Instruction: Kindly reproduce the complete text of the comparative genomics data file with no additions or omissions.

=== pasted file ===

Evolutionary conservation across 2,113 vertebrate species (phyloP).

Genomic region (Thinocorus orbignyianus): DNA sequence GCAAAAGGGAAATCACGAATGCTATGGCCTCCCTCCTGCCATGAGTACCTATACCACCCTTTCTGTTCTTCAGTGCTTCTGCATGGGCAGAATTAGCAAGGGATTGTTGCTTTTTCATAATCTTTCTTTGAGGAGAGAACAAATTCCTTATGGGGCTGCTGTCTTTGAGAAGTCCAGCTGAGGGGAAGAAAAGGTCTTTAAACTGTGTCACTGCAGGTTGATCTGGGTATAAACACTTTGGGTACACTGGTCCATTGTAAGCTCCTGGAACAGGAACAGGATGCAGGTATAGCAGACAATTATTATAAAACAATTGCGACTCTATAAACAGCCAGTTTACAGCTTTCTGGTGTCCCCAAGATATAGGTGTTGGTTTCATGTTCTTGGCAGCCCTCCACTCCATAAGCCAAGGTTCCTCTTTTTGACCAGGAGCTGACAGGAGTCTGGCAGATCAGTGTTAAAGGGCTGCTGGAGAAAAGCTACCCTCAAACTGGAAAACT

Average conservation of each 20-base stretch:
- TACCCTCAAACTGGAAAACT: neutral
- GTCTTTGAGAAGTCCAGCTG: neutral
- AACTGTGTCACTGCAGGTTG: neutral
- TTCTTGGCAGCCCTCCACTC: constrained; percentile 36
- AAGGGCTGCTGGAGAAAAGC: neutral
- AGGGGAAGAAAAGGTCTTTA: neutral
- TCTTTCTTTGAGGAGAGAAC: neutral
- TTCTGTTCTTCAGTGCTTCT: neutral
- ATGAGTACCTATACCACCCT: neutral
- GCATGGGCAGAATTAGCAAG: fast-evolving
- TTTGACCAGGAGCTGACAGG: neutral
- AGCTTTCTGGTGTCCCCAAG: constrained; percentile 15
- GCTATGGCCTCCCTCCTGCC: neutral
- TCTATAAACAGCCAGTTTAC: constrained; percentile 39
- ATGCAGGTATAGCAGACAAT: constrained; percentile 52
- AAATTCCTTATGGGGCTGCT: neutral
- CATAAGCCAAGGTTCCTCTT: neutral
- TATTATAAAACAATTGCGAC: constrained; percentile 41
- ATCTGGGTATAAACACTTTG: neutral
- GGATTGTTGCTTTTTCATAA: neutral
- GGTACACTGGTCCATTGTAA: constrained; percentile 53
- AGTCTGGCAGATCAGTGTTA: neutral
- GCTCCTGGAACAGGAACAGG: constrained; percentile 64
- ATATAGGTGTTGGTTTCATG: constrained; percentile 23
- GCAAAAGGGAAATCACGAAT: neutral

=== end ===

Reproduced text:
Evolutionary conservation across 2,113 vertebrate species (phyloP).

Genomic region (Thinocorus orbignyianus): DNA sequence GCAAAAGGGAAATCACGAATGCTATGGCCTCCCTCCTGCCATGAGTACCTATACCACCCTTTCTGTTCTTCAGTGCTTCTGCATGGGCAGAATTAGCAAGGGATTGTTGCTTTTTCATAATCTTTCTTTGAGGAGAGAACAAATTCCTTATGGGGCTGCTGTCTTTGAGAAGTCCAGCTGAGGGGAAGAAAAGGTCTTTAAACTGTGTCACTGCAGGTTGATCTGGGTATAAACACTTTGGGTACACTGGTCCATTGTAAGCTCCTGGAACAGGAACAGGATGCAGGTATAGCAGACAATTATTATAAAACAATTGCGACTCTATAAACAGCCAGTTTACAGCTTTCTGGTGTCCCCAAGATATAGGTGTTGGTTTCATGTTCTTGGCAGCCCTCCACTCCATAAGCCAAGGTTCCTCTTTTTGACCAGGAGCTGACAGGAGTCTGGCAGATCAGTGTTAAAGGGCTGCTGGAGAAAAGCTACCCTCAAACTGGAAAACT

Average conservation of each 20-base stretch:
- TACCCTCAAACTGGAAAACT: neutral
- GTCTTTGAGAAGTCCAGCTG: neutral
- AACTGTGTCACTGCAGGTTG: neutral
- TTCTTGGCAGCCCTCCACTC: constrained; percentile 36
- AAGGGCTGCTGGAGAAAAGC: neutral
- AGGGGAAGAAAAGGTCTTTA: neutral
- TCTTTCTTTGAGGAGAGAAC: neutral
- TTCTGTTCTTCAGTGCTTCT: neutral
- ATGAGTACCTATACCACCCT: neutral
- GCATGGGCAGAATTAGCAAG: fast-evolving
- TTTGACCAGGAGCTGACAGG: neutral
- AGCTTTCTGGTGTCCCCAAG: constrained; percentile 15
- GCTATGGCCTCCCTCCTGCC: neutral
- TCTATAAACAGCCAGTTTAC: constrained; percentile 39
- ATGCAGGTATAGCAGACAAT: constrained; percentile 52
- AAATTCCTTATGGGGCTGCT: neutral
- CATAAGCCAAGGTTCCTCTT: neutral
- TATTATAAAACAATTGCGAC: constrained; percentile 41
- ATCTGGGTATAAACACTTTG: neutral
- GGATTGTTGCTTTTTCATAA: neutral
- GGTACACTGGTCCATTGTAA: constrained; percentile 53
- AGTCTGGCAGATCAGTGTTA: neutral
- GCTCCTGGAACAGGAACAGG: constrained; percentile 64
- ATATAGGTGTTGGTTTCATG: constrained; percentile 23
- GCAAAAGGGAAATCACGAAT: neutral